Tuesdays with BK: Boston College edition


As Brian Kelly prepares to rally his troops and return to his hometown of Boston, he took questions from the assembled media. Here’s a quick look as some highlights:


A few observations:

I’m glad Kelly took a moment to address Cierre Wood. While everybody was hyped up to see Cierre perform after a dazzling Blue-Gold game and a nice opener against Purdue, Kelly is right when he reminds us that he’s only a kid playing his fifth college football game.

I’m finding a rhyme and reason to Kelly’s choices in press conferences, and after taking a week to call out Cierre and noticing that it didn’t necessarily help him, Kelly’s trying a different route to get the most out of a talented, but raw running back. It’s a smart move and shows that BK has some feel and is flexible in how he deals with different personalities on the team.


Kelly addressed the play of the special teams and how they haven’t been up to his expectations yet.

“I think we had higher expectations. We have not punted the ball very
well, and we have not been using the word that I use, we have not been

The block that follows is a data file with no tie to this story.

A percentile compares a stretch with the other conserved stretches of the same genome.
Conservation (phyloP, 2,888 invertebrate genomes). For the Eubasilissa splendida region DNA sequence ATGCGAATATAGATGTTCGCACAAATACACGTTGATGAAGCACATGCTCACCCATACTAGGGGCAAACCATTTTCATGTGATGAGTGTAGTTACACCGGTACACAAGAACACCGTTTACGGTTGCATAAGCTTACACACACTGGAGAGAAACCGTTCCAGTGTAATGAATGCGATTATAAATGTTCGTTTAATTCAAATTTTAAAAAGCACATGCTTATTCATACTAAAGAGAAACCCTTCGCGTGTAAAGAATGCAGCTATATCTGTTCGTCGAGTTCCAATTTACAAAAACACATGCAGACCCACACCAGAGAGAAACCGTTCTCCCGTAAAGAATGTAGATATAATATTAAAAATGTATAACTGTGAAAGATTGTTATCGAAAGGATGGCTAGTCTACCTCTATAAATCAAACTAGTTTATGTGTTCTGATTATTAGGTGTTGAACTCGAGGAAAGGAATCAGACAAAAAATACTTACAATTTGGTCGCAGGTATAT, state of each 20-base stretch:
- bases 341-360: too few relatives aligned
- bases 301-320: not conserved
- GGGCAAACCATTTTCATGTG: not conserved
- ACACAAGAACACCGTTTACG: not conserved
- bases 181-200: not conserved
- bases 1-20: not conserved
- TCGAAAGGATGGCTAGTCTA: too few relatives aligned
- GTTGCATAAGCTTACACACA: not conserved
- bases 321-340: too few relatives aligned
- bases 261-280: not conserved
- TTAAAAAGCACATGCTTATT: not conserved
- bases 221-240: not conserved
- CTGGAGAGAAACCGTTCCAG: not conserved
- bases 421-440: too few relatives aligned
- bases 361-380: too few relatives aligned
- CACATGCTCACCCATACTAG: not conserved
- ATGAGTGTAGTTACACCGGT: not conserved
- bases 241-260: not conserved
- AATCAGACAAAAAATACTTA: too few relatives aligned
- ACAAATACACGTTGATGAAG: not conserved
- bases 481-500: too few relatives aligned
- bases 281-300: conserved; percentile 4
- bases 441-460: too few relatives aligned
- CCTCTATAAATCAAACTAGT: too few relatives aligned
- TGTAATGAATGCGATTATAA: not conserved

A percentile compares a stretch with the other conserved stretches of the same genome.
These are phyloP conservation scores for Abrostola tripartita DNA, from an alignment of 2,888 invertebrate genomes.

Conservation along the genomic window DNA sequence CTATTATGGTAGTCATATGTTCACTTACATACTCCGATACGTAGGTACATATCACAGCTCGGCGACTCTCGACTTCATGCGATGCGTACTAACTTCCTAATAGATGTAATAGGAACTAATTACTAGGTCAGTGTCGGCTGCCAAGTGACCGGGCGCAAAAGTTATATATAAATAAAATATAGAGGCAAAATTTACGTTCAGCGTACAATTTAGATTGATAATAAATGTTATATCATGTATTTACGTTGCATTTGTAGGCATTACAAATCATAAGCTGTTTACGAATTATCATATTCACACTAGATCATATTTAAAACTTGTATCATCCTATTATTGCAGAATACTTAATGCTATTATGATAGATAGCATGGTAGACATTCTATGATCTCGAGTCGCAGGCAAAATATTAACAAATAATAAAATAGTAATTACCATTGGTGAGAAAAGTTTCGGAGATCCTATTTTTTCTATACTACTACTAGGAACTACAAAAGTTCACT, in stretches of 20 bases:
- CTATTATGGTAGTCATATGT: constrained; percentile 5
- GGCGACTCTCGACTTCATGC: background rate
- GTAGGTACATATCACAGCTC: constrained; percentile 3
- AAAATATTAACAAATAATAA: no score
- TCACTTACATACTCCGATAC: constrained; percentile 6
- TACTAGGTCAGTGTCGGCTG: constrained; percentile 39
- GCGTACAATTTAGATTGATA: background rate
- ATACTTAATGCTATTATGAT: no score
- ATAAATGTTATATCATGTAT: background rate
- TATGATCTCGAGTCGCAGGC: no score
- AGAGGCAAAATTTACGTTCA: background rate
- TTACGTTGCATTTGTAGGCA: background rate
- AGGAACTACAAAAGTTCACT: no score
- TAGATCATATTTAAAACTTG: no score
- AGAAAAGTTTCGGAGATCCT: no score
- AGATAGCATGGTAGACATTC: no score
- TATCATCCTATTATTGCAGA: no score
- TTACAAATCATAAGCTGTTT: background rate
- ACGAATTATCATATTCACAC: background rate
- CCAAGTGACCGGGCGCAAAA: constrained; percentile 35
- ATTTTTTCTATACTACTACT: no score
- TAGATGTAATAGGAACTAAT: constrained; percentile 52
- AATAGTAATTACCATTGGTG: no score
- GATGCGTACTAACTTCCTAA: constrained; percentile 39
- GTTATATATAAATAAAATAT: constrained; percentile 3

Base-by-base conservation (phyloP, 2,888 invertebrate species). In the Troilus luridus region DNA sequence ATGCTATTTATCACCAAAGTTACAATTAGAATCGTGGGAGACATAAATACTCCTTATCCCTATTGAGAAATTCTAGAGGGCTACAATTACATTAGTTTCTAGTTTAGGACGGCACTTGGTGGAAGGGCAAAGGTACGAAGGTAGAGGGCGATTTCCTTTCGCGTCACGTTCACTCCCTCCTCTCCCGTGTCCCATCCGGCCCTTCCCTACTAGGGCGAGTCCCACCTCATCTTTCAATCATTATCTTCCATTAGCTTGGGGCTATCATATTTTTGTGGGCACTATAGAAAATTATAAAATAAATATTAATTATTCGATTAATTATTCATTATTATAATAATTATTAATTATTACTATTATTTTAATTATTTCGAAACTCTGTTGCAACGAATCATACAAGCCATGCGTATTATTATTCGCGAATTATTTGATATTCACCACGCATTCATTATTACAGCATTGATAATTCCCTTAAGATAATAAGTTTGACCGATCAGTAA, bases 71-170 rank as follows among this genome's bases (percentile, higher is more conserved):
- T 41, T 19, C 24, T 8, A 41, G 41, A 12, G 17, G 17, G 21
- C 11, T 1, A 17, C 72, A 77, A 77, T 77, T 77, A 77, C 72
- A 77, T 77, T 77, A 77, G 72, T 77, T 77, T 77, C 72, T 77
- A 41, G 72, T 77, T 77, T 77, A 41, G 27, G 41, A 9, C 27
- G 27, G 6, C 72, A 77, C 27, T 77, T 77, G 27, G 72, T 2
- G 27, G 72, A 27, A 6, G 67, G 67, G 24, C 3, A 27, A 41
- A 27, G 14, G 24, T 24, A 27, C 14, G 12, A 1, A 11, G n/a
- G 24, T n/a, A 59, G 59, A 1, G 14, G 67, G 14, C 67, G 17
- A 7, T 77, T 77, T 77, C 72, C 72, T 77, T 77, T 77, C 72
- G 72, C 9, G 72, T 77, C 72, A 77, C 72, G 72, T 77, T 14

dynamic other than our punt return earlier in the year,” Kelly said. “So, yeah, we haven’t gotten the kind of production that we’re looking
for. Now, Stanford kicked the ball in a position where we couldn’t be
dynamic on kickoff return. But I think you’re absolutely right. I had
higher expectations at this point. We’re still working at it. We expect
to be there. We’re just not there yet.”

In reference to Stanford, that position was directionally correct and in the end zone by Nate Whitaker, something Irish fans would’ve loved to see out of former Irish kicker.


Kelly addressed the maturation of Dayne Crist, a seemingly weekly topic after football games. Kelly pointed out the importance of confidence and retention — two key attributes that great quarterbacks must have.

“How do you get consistent? You gain confidence. When he’s confident now,
he’s really, really good,” Kelly said of Crist. “He loses a little bit of confidence at times,
that’s where we’re working on the development of Dayne Crist, and